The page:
BRIEF DESCRIPTION OF THE DRAWINGS
FIG. 1 is a schematic diagram of a binpicking system using a threedimensional object recognition method according to a first embodiment of the present invention;
FIG. 2 is a flowchart showing the threedimensional object recognition method according to the first embodiment of the present invention;
In FIG. 3, (A) and (B) are left and right images of articles picked up by TV cameras, respectively;
FIG. 4 is a perspective view of the article to be picked up in the binpicking system of the present embodiment;
In FIG. 5, (A) and (B) are left and right images, in each of which a twodimensional feature (longside pair) of the articles is detected;
FIG. 6 is a diagram showing a result of detecting longside and shortside pairs of a single article;
In FIG. 7, (A) and (B) are diagrams showing distributions of the centers of rectangles recognized on the left and right images, respectively;
FIG. 8 is a diagram showing a result of detecting a longside pair and shortside pairs of a single article;
FIG. 9 is a conceptual drawing for a method of selecting a twodimensional feature by use of a pyramid image;
FIG. 10 is an explanatory diagram for a linesegmentbased stereoscopic measurement principle;
FIG. 11 is a perspective view of an article with a pattern for object recognition;
FIG. 12 is a perspective view of an article with a coloring region for object recognition;
In FIG. 13, (A) is a picture obtained by taking heapedup articles from a slanting direction, and (B) is an image obtained by taking the heapedup articles with a camera of the present system;
FIG. 14 is a schematic diagram of a binpicking system using a threedimensional object recognition method according to a second embodiment of the present invention;
FIG. 15 is a flowchart showing the threedimensional object recognition method according to the second embodiment of the present invention;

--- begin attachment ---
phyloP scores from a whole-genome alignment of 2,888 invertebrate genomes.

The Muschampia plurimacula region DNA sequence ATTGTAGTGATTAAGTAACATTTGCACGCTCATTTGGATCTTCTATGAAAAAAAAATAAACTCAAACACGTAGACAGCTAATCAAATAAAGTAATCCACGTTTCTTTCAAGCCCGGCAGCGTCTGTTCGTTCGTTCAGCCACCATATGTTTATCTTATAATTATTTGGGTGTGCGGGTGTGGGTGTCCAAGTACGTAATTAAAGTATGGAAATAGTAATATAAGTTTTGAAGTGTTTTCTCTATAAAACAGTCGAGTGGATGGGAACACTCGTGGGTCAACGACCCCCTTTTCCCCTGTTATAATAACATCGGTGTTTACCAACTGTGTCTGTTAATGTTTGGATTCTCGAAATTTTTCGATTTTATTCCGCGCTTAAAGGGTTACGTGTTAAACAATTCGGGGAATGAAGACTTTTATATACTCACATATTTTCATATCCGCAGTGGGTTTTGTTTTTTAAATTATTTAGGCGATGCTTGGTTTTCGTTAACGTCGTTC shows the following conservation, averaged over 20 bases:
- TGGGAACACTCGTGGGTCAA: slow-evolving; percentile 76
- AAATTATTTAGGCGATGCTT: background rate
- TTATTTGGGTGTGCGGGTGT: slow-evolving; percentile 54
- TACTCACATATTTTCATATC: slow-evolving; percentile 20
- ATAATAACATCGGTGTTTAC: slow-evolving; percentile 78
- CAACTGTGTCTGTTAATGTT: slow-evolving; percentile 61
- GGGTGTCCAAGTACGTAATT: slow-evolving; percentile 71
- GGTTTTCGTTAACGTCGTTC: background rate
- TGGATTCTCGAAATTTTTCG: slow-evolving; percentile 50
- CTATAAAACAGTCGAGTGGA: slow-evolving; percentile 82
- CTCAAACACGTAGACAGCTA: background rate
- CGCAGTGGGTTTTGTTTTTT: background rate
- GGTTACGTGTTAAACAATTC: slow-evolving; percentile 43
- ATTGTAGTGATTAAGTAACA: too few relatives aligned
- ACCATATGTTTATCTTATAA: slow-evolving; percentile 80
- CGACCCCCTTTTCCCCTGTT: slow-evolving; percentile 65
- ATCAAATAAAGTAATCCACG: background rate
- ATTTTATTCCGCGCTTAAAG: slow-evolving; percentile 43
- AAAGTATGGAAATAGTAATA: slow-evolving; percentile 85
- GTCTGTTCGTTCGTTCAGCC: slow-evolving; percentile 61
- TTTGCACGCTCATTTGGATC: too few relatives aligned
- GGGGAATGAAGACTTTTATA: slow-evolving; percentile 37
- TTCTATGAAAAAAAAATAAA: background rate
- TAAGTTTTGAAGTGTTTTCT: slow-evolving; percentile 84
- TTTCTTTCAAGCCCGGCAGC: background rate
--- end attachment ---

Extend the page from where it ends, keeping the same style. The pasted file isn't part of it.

FIG. 16 is an explanatory diagram for a threedimensional object recognition method according to a third embodiment of the present invention;
FIG. 17 is an explanatory diagram for a threedimensional object recognition method according to a fourth embodiment of the present invention; and
FIG. 18 is an explanatory diagram for a threedimensional object recognition method according to a fifth embodiment of the present invention;
DETAILED DESCRIPTION OF THE PREFERRED EMBODIMENTS
First Embodiment
A 3dimensional object recognition method of the present invention can be preferably used for a binpicking system for feeding parts. For example, as shown in FIG. 1, the binpicking system comprises a pair of TV cameras (1A, 1B), image processing unit 2 for performing the 3dimensional object recognition method of the present invention with use of image information provided from these TV cameras, robot 5 with a flexible robot arm capable of catching a part 30, and a robot controller 4 for controlling the robot 5 according to outputs provided from the image processing unit 2 such that the robot arm picks up the part 30 from a bin, in which a plurality of parts 30 are heaped up in confusion on a pickup table 3, and carries the pickedup part to a required position.
In the imageprocessing unit 2, the taken video signals are converted into digital signals by A/D converters (20A, 20B), and provisionally stored in a memory 21. Subsequently, the 3dimensional object recognition method of the present invention is performed in a CPU 22 to send position and posture data in three dimensions of the part to the robot controller 4 through a communication I/F 23. Recognition results are stored in a display memory 24, and can be monitored on a display 25.
The 3dimensional object recognition method of the present invention is explained below in detail referring to a flowchart of FIG. 2.
<STEPS 100A, 100B>
In the steps 100A and 100B, images of the parts 30 that are heaped up in confusion on the pickup table 3 are taken by the TV cameras 1A and 1B. As an example, the taken pair of left and right images are shown in FIGS. 3(A) and 3(B). Each of the parts 30 used in this embodiment is a frame part having a rectangular shape, as shown in FIG. 4, and made of a lustrous metal material. The frame part has longside pair 31 on the rear surface, and longside pair 33 and shortside pair 32 on the front surface.